I was seated at one of the tavern’s benches under the oak, a mug of cider at my elbow. My errands were completed. We’d had a message from Just, the first to reach us in many a month. He and Hearth had left home almost three years ago. With youth’s fine disregard for the concerns of their elders, they’d sent messages only sporadically. Just had finished the first year of his apprenticeship with a wainwright in Highdowns, and his master was very pleased with him indeed. He wrote that Hearth had taken work on a river ferry and seemed content at that occupation. Molly and I had both rejoiced at the news that he was finally settled and doing well. But Just had added that he had lost his favorite belt-knife, a bone-handled one with a thin, slightly curved blade that the smith in Oaksbywater had made for him when he was thirteen. I’d put in the order for a replacement two weeks ago and picked it up today. That single small package was at my feet beside a huddle of Molly’s purchases.
I was watching the cobbler and wondering if Molly would like a pair of red slippers. But evidently that pair was spoken for; as I watched, a slender young woman with a mop of unruly dark curls sauntered from the market crowd to stand before the cobbler. I could not hear the words they spoke, but the man took three more stitches and a knot, bit off his thread, and offered the slipper and its mate to her. Her face alight with a saucy grin, she set her stacked coppers on his bench and sat down immediately to try on her new shoes. Freshly shod, she stood up, lifted her skirts almost to her knees, and tried a few dancing steps there in the dusty street.
I grinned and looked around for someone to share my enjoyment of her unabashed pleasure. But the two old plowmen on the other end of my bench were complaining to each other about the prospect of rain or the lack thereof, and my Molly was out among the other shoppers enjoying a day of haggling with merchants. In the past, when the boys were younger and Patience alive, market days had been far more complicated trips. But in the space of little more than a year we’d lost my stepmother and seen the lads venture out on their own. For most of a year, I think we were both stunned by the abrupt change in our lives. For almost two years after that, we had floundered about in a home that suddenly seemed much too large. Only recently had we cautiously begun to explore our new latitude. Today we had escaped the confines of our life as lady and holder of the estate to take a day to ourselves. We’d planned it well. Molly had a short list of items she wished to buy. I needed no list to remind me that this was my day for idleness. I was anticipating music during an evening meal at the inn. If we lingered too late, we might even stay the night and begin our journey back to Withywoods the next morning. I wondered idly why the thought of Molly and me alone overnight in an inn raised thoughts more worthy of a boy of fifteen than a man of fifty years. It made me smile.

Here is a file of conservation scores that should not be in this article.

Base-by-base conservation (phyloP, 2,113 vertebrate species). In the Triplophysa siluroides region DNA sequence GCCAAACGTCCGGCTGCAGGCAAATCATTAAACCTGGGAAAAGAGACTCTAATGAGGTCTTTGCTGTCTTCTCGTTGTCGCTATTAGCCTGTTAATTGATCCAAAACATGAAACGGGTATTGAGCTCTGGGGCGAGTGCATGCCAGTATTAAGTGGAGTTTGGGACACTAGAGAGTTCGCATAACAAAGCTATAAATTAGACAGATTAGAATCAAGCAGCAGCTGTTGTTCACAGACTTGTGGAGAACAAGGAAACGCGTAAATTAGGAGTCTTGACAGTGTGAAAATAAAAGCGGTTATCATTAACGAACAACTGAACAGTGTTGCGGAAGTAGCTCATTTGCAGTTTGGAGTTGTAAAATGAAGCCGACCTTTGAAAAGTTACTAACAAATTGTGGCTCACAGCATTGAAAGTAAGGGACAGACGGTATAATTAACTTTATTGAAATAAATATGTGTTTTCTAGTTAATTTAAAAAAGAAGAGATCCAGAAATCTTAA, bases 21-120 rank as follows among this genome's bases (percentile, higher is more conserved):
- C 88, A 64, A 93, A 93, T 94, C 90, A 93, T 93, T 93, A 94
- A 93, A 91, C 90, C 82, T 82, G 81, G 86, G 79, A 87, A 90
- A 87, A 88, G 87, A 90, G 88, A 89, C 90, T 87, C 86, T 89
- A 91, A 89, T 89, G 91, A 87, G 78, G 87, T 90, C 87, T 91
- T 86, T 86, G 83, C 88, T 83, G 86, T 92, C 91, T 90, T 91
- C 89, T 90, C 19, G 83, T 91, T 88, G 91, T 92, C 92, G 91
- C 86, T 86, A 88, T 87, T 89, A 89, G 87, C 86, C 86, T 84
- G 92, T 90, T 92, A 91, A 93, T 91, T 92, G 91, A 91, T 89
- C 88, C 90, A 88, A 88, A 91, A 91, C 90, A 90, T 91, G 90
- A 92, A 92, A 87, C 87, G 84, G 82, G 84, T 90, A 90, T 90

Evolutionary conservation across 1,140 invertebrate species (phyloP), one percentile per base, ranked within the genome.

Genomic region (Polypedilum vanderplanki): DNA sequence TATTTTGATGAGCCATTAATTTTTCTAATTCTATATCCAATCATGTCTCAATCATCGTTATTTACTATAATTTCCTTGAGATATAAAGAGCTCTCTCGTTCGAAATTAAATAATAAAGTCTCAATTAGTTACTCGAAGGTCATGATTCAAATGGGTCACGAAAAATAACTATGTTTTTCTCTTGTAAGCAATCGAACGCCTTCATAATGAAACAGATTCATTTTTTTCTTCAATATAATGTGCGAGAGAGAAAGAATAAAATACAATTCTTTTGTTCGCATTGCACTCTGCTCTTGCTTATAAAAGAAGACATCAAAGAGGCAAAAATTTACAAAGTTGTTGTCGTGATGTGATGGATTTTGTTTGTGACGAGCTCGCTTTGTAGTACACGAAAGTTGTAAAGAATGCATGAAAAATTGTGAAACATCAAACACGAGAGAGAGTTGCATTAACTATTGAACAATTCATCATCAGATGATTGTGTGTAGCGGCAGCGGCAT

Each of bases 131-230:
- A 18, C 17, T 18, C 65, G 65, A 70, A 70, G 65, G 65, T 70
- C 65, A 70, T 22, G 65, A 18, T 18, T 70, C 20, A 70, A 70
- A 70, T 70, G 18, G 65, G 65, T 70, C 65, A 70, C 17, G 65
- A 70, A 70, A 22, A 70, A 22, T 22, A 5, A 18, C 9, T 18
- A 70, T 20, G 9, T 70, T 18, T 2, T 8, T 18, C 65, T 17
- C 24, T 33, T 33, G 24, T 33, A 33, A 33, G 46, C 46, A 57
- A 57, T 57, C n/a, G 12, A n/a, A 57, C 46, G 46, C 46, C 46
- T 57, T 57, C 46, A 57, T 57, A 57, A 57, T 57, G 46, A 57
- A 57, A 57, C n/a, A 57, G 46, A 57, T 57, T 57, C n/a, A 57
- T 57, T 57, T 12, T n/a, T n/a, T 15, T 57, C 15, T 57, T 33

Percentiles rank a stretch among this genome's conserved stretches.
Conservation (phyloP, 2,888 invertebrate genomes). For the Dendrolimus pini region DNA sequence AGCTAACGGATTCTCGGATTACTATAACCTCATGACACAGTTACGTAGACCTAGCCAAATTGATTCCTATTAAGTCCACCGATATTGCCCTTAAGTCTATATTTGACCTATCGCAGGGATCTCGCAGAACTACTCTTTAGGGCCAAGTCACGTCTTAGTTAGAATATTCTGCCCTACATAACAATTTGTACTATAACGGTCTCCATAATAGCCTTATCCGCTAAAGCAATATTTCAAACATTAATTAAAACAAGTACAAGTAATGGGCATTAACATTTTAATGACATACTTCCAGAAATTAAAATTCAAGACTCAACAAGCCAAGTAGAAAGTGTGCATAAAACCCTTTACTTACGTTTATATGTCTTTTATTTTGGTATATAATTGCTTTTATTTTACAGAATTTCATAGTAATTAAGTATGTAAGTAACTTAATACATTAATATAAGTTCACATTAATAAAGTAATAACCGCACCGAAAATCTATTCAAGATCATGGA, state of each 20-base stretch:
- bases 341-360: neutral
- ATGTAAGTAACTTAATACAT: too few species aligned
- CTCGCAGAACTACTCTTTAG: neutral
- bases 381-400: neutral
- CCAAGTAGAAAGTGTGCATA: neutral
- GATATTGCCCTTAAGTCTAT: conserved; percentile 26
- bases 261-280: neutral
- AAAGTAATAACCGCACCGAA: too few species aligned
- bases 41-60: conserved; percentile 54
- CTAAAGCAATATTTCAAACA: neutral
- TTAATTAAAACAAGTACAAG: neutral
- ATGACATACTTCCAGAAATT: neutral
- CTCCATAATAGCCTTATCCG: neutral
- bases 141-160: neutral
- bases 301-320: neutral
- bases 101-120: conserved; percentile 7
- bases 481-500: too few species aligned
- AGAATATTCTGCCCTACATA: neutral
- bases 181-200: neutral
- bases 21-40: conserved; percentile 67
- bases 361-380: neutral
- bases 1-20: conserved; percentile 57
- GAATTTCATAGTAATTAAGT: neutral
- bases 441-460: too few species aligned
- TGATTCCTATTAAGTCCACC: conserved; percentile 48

The Skill-reaching was a shout inside my mind, an anxious cry that was inaudible to anyone else in the market. I knew in an instant that it was Nettle and that she was full of worry. The Skill was like that: so much information conveyed in an instant. A part of my mind noted that she called me FitzChivalry, not Tom Badgerlock or Tom or even Shadow Wolf. She never called me Father or Papa. I’d lost the right to those titles years ago. But “FitzChivalry” spoke of matters that had more to do with the Farseer crown than with our family ties.
What’s wrong? I settled myself on the bench and fixed an empty smile on my face as I Skill-reached across the distance to Buckkeep Castle on the coast. I saw the uplifted branches of the oak against the blue sky, but was also aware of a darkened room around Nettle.
It’s Chade. We think he took a fall and perhaps struck his head. He was found sprawled on the steps to the Queen’s Garden this morning. We don’t know how long he had been there, and we’ve been unable to rouse him. King Dutiful wishes you to come at once.
I’m here, I assured her. Let me see him.
I’m touching him now. You can’t feel him? I couldn’t and Dutiful couldn’t, and Thick was completely flummoxed. “I see him but he’s not there,” he said to us.
Fear sent cold tendrils from my belly up to my heart. An old memory of Verity’s Queen, Kettricken, falling down those same steps—victim of a plot to kill her unborn child in the fall—filled my mind. I immediately wondered if Chade’s fall had been an accident at all. I tried to hide the thought from Nettle as I reached through her to grope for Chade. Nothing. I can’t sense him. Does he live? I asked, scrabbling for some semblance of calm. I pushed my Skill, and became more aware of the room where Nettle sat beside a draped bed. The curtained windows made it dim. There was a small brazier burning somewhere; I smelled the piercing smoke of restorative herbs. I sat out in the fresh air but felt the stuffiness of the closed room all around me. Nettle drew a breath and showed me Chade through her eyes. My old mentor was laid out as straight beneath his blankets as if he were stretched on a funeral pyre. His face was pale, his eyes sunken, and a bruise darkened one temple and swelled his brow on that side. I could see King Dutiful’s councilor through my daughter’s eyes, but had no fuller sense of him.